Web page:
Just Talk It Out
The way I like to think of myself and the way I actually am are more different than I’d like them to be.
—Ben Mark Duplass)
“You’re awesome.” Indeed, Anna (Alycia Delmore) is quite awesome. Funny, smart, and a good cook, she’s also in tune with her husband Ben’s (Mark Duplass) moods and needs. When, during the first few minutes of Humpday, they nuzzle and begin to pet one another in bad, she confesses, “I’m so tired,” he is flat-out grateful. “I was hoping you were going to say that,” he laughs. “I’m tired too.” And with that, they roll apart, so cute and happy and confident that they understand one another utterly.
Until… mere hours later, Andrew (Joshua Leonard) comes knocking at the front door. Returned less than triumphantly from a sojourn in Mexico, Andrew’s impressed that his old college buddy Ben is now living the adult life—complete with house, car, coffee table books, and wife. The last of these possessions watches the boys hug and punch, mentions something about work the next day, and heads back upstairs. Ben, briefly sheepish, tries to explain Andrew to his wife, you know, the awesome one: “He just does this!”
Thus begins the bromance of Humpday. As usual, the relationship leaves out the girl who is nonetheless on hand to instantiate the boys’ heterosexuality. Patient as such women usually are, Anna waits for her man to get a grip, even as she also tries to connect with this blast from his past, or at least to appreciate what makes Andrew so compelling. Alternately childish and coarse, he makes himself at home in her home, distracts her husband, and disrupts her schedule. Still, she invites the interloper over for pork chops, then forgives Ben when the dinner goes cold because the guys are partying at a house called “Dionysus.” “You could come here and dionyze,” Ben offers on the phone in the bathroom, hoping Anna won’t come. Here, bisexual Monica (played by director Lynn Shelton) and her girlfriend Lily (Trina Willard) display what might be an enviable openness to sexual adventure. “She likes her boy time,” Lily explains. Ben looks awed.
It’s at this party—with occasional cuts back to Anna with her pork on a plate—that Ben and Andrew come up with the project that will drive the plot, namely, an entry for a Seattle amateur porn festival. Determined that their film must be “unique,” they plan to star in it themselves. It’ll be “dude on dude action,” but not gay, “just two straight dudes straight balling. It could be, Monica suggests, “beyond gay.”
It seems like a stoned-late-at-night dare made to be forgotten, but the next morning, when Anna reminds Ben that he missed their ovulating window the night before (“I really don’t want to talk to you right now”), he revisits the idea. Persistently unable to say why, he wants to make the film. Perhaps he wants to recover his youth or return to a state of imaginary Andrewness; for his part, Andrew can’t help but compete with Anna, who has stolen his bro, or more precisely, his slowly receding notion of himself.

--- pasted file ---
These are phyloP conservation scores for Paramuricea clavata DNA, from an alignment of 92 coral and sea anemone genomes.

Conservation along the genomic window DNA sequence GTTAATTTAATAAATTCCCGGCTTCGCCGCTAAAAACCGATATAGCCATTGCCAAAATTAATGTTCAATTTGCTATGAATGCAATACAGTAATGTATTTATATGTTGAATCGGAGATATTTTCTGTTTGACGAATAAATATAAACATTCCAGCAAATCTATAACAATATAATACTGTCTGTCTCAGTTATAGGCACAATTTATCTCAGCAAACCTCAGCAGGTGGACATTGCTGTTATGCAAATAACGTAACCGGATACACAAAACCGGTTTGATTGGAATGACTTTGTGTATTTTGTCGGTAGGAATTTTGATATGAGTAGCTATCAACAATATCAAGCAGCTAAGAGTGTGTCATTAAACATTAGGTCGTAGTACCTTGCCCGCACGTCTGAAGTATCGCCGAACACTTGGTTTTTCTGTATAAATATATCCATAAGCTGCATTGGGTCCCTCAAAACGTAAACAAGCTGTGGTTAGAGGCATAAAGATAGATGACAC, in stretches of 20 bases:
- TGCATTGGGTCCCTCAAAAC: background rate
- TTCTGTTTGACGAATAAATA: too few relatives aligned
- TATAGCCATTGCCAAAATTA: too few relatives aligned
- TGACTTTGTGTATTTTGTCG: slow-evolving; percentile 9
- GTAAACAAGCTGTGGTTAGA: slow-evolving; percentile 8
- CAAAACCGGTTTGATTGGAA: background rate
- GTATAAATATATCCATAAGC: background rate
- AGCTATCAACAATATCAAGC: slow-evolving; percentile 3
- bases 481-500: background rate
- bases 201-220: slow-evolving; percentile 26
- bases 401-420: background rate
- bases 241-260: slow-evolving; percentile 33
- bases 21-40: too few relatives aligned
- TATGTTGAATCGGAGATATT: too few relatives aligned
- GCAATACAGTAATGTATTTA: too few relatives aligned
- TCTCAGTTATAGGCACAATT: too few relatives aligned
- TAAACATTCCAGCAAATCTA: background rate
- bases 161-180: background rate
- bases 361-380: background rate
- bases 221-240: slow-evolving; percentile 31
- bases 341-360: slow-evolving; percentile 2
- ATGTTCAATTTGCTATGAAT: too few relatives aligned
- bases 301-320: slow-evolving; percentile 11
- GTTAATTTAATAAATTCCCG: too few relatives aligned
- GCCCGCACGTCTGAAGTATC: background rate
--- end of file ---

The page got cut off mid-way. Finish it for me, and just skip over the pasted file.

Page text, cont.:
Ben is apparently more concerned to sort out this “post-last-night residual weirdness” than the equal weirdness with Anna—or maybe he just feels more capable of sorting it out. Both weirdnesses involve deception, but the one with his wife is bound to be undone (she can, in a word, read him pretty easily) while the one with Andrew can extend the lies pretty much endlessly. He and Andrew resolve to treat their hangovers with a hoops contest. Their court is limited to Ben’s very short driveway, setting their game right up against the street where kids on bikes gawk in disbelief when they don’t stop at missing baskets, but go on to wrestle one another on the pavement. Huffing and puffing, their shorts and t-shirts bunched up around their pudgy limbs, they contemplate their near future: will they go through with the “art project” they’ve sworn they want to do, or will they back off, once again not completing something they said they would?
In case you’re counting, Humpday—part sitcom and part Judd Apatow—is mumblecorish in its attention to scruffily fascinating detail and handheld-improvvy aesthetic. It is also sharp and often funny, at least until it seems essentially written into a corner, much as the boys position themselves. They struggle to define themselves—apart from Anna and in relation to one another, yet also as grownup versions of the selves they know best. “You’re not as Kerouac as you think you are,” Ben apprises his friend. “And I’m not so picket fence as you think I am.”
As silly as they are consequential, these models of masculinity hardly describe either friend. And yet both worry they aren’t who they want to be, and worse, that they don’t even know who that might be. When Andrew looks for affirmation from Monica and Trina, he’s undone by his own expectations; when Ben turns to Anna, he’s startled to learn that his shifting desires are not the only surprises in their marriage. Their searches for self-reflections in one another are just as confusing. You might feel like you walk away with more comprehension than they do. But then, you might also be fooling yourself.